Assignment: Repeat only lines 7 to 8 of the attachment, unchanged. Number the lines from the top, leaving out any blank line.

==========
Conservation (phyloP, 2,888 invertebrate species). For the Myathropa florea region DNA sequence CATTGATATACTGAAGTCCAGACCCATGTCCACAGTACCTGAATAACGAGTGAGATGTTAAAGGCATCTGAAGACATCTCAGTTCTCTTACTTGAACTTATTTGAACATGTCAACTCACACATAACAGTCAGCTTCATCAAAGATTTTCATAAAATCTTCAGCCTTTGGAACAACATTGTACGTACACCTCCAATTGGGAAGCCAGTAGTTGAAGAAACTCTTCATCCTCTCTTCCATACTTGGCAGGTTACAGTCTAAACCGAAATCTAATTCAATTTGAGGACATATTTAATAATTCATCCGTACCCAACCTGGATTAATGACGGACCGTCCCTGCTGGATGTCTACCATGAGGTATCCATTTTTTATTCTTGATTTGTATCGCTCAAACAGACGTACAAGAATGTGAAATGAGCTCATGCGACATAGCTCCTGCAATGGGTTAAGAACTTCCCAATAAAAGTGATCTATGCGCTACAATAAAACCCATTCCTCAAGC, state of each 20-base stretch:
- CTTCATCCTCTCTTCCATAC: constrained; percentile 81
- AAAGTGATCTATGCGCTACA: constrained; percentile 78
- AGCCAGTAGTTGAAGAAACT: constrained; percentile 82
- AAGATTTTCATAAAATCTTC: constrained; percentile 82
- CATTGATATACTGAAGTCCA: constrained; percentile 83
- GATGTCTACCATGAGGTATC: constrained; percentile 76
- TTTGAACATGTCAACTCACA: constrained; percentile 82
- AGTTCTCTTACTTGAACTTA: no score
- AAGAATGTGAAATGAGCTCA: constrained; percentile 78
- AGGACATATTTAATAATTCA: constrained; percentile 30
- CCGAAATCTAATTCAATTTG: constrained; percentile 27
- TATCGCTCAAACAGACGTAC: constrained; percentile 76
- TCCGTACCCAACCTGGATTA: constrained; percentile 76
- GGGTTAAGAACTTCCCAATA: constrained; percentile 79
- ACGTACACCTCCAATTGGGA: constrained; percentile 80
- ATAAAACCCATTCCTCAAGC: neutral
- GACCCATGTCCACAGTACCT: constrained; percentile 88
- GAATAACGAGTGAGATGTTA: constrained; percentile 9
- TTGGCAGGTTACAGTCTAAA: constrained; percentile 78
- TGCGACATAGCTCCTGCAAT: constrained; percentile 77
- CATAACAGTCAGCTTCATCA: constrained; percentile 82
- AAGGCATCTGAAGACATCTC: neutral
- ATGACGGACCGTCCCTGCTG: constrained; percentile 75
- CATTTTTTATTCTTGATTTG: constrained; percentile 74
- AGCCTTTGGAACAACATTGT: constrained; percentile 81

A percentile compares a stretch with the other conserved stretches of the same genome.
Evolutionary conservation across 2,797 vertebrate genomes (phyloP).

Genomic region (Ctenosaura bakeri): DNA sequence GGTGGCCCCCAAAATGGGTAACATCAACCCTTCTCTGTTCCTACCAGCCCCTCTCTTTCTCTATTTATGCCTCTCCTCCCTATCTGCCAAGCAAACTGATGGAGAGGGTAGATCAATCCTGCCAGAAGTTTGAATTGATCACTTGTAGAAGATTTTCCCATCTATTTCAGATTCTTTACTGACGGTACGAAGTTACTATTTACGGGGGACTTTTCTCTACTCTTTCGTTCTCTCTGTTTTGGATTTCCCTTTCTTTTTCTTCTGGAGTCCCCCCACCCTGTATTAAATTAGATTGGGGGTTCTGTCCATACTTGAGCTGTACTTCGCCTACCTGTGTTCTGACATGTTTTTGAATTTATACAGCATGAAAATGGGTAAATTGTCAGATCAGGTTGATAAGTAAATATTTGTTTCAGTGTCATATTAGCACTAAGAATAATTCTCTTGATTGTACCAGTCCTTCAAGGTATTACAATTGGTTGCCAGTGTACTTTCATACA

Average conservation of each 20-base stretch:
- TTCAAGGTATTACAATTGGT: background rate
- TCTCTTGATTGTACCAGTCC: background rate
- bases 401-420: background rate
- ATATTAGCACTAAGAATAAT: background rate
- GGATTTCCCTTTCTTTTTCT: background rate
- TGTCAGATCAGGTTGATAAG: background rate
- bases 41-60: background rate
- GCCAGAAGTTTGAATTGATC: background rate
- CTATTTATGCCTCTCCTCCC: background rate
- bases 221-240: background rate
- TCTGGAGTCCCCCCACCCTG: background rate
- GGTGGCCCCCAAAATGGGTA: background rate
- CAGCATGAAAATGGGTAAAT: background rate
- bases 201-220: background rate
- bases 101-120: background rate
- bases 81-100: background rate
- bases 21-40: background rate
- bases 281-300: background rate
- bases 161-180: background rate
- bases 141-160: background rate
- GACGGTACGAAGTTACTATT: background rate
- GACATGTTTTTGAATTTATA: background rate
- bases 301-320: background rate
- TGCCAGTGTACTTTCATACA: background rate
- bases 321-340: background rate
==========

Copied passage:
- GATGTCTACCATGAGGTATC: constrained; percentile 76
- TTTGAACATGTCAACTCACA: constrained; percentile 82